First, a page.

Three Generations Bombing About in a Mini
Owner and Photographer: Steve Hayward
Year, Make, and Model: 1969 Austin Mini
Location: Ontario, Canada
I’ve had a love of cars since I was a little boy, which seems to be common to many enthusiasts. Initially my dad didn’t feed this with full-size cars, but by building an ever-expanding collection of vintage Dinky die-cast toys which he remembered from his youth. I was careful not to bash them up in typical little-boy fashion, and was therefore allowed to play with them all the time.
After many years drawing, ogling, and voraciously reading about cars, my dad one day suggested that we buy and restore our neighbor’s 1969 MGB. That is a decade-long story for another day, but after it was completed Dad mentioned that an old Mini should be next on the list. He’d never previously owned an MGB, but he’d owned Minis both in the UK and Canada in his youth. Fast forward to 2012, when he mentioned the same idea while wintering in Florida (I still live in Ontario). Eager for such a distraction, I started sending him listings of cars for sale, including a very bright 1969 Austin Mini located in British Columbia. It seemed like a good match save for the color–it was already in Canada, mechanically restored, and a reasonable price with a seller looking to move on.
Although we contacted the seller in October, we weren’t initially keen on either travelling across the country just for a car, or buying it sight unseen. However, over a Christmas vacation together (and perhaps enough BEvERages) we decided to go for it (and also convinced my mother it was a good idea). Thanks to the helpful seller, the Mini was packaged up and shipped back to Ontario that January.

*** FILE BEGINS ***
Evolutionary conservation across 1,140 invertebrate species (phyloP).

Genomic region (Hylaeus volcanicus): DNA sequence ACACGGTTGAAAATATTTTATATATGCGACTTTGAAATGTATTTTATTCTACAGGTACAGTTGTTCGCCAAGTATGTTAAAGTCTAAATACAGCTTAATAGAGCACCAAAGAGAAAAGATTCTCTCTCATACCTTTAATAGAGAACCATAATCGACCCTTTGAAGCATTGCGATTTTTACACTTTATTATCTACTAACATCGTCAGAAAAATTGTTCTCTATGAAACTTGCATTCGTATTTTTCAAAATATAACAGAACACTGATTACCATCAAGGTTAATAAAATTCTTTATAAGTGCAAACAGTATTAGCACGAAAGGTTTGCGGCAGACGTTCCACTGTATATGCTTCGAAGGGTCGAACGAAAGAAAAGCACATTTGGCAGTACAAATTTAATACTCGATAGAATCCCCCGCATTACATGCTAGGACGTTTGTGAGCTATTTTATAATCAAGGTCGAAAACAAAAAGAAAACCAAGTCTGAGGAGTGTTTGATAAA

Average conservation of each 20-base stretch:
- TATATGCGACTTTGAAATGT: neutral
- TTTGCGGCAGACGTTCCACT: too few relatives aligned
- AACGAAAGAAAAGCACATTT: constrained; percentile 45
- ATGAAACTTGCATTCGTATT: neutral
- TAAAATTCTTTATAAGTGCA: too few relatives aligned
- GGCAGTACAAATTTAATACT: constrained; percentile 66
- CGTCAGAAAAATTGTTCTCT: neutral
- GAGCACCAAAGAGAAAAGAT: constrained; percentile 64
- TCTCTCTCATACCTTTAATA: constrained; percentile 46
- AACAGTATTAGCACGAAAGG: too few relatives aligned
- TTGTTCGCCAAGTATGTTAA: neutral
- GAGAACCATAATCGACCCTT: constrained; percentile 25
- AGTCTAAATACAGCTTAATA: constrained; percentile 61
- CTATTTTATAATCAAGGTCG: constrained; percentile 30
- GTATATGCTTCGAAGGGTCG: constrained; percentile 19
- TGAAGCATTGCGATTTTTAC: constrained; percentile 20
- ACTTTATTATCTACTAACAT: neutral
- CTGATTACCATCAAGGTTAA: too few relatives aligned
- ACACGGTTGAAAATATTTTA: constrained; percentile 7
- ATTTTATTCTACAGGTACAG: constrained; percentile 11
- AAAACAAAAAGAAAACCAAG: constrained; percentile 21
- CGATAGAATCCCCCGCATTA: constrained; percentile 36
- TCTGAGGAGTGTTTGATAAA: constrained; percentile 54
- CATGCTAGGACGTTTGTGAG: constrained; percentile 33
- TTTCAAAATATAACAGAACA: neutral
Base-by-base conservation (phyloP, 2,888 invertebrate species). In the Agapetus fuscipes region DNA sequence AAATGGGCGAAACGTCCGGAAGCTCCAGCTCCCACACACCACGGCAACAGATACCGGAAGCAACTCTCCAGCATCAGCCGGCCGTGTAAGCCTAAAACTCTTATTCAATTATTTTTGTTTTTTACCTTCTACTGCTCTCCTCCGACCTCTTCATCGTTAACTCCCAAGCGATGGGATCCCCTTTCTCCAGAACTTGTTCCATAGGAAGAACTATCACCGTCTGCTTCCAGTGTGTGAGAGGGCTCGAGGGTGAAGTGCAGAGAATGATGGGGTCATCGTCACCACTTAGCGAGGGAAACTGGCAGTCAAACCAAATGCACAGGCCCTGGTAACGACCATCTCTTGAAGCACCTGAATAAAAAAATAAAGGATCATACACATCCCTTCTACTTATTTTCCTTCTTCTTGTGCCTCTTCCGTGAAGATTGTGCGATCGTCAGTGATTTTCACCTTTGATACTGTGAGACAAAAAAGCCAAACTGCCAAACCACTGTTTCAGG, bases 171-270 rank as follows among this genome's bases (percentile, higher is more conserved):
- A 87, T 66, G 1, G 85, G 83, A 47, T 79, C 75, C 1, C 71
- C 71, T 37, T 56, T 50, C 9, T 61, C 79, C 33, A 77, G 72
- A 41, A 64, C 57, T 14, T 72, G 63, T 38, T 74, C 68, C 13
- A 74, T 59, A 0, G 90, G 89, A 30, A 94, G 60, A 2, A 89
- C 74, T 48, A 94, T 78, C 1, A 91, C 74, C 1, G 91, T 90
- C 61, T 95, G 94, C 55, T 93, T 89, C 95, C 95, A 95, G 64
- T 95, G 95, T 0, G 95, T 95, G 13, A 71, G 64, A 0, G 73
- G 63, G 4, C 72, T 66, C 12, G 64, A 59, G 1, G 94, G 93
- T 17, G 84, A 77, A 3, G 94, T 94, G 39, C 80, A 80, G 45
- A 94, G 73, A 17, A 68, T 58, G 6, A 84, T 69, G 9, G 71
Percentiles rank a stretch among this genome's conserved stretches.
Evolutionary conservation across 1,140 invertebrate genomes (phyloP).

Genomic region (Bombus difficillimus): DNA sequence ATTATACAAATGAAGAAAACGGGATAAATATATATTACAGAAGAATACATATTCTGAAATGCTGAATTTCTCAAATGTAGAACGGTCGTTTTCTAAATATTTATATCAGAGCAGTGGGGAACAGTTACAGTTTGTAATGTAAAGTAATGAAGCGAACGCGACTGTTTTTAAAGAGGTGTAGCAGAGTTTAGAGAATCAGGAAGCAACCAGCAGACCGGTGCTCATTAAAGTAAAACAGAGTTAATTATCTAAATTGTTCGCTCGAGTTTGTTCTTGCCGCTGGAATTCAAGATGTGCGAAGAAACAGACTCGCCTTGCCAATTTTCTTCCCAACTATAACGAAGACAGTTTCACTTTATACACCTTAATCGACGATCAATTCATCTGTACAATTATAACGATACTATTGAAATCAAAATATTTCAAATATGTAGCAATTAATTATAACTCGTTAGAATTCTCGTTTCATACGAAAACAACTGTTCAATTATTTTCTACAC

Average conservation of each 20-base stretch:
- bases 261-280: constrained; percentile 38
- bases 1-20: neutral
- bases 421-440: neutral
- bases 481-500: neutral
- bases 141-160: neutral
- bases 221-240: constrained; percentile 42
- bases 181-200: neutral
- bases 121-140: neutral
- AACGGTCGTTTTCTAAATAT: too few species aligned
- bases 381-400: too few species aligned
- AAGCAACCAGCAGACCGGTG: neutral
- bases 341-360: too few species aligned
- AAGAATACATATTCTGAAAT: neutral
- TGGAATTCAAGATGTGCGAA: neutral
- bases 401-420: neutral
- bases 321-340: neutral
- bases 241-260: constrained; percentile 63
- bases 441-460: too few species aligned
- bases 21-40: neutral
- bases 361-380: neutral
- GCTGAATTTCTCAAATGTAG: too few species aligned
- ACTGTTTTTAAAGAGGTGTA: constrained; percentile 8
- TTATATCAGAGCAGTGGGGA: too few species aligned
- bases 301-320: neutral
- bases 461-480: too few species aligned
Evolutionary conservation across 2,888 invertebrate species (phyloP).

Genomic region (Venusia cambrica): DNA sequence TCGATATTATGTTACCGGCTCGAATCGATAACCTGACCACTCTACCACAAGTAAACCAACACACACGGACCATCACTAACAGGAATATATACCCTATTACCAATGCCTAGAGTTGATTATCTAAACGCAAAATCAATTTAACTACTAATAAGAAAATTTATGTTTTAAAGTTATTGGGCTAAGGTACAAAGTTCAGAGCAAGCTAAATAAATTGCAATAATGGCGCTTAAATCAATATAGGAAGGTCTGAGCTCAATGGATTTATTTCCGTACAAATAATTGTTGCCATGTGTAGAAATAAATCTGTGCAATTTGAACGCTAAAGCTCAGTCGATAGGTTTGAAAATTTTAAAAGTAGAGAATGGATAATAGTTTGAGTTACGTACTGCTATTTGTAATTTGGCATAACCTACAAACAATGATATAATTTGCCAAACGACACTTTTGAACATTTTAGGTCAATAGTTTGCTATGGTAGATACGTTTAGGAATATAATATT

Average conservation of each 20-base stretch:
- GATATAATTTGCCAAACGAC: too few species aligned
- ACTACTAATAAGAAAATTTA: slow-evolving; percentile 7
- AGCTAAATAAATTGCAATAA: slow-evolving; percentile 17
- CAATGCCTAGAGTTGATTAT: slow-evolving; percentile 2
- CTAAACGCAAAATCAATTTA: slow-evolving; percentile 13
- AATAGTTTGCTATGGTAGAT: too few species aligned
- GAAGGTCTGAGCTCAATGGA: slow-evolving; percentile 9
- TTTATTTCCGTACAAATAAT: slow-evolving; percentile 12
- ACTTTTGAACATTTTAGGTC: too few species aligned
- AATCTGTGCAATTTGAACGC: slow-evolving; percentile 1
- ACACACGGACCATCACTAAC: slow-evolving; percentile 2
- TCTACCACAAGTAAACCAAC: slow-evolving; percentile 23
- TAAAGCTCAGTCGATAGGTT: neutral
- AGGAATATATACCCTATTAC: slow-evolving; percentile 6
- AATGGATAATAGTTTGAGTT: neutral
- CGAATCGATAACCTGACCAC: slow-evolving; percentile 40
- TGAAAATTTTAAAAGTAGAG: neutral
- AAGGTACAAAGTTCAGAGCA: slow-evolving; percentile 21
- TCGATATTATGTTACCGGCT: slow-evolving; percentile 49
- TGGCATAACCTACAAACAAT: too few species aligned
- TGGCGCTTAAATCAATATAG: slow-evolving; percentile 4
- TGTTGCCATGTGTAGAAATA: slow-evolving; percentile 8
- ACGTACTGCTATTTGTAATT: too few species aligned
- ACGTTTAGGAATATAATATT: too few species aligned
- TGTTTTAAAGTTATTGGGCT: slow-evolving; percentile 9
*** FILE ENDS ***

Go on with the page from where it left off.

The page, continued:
Over the last year, we’ve since fitted a completely new interior, including custom upholstery for the original seats by a company in Toronto, and sorted a few mechanical issues here and there that weren’t initially apparent when the car arrived. After carefully inspecting the paint, we decided that a complete respray was the only way to solve the numerous small imperfections present. We found the paint used was Crush Orange from a Jeep Wrangler, and although we didn’t particularly like it at first, it has really grown on us so we kept it. It has a subtle modern color shift in it, but still looks very suitable for the era.
The car was not originally a Cooper, but during its previous restoration it had a 1275cc engine from an Austin America fitted, which certainly makes for an entertaining drive. Along with new 10” wheels (better than 12s to fit the vintage feeling) and new brakes, the car is an absolute blast. However, the best part about driving a Mini is that for many corners, you simply don’t bother to brake!
Working on these old cars with my dad has certainly forged a closer relationship as we’ve grown older. The time in the garage and on the road is something that can’t be replaced by anything else, and I’m glad we’ve got this passion in common. The best part is, it’s already being passed down to my two-year old son, who absolutely loves hanging around “Pop’s” cars. Sometimes he seems more excited seeing the cars than my parents! Best of all, with the Mini, we can strap his carseat in the back and let him see what it’s really all about. There’s nothing like three generations of petrol-heads bombing about together in a vintage Mini!
Want to see your vintage car on Petrolicious? Click here for more information.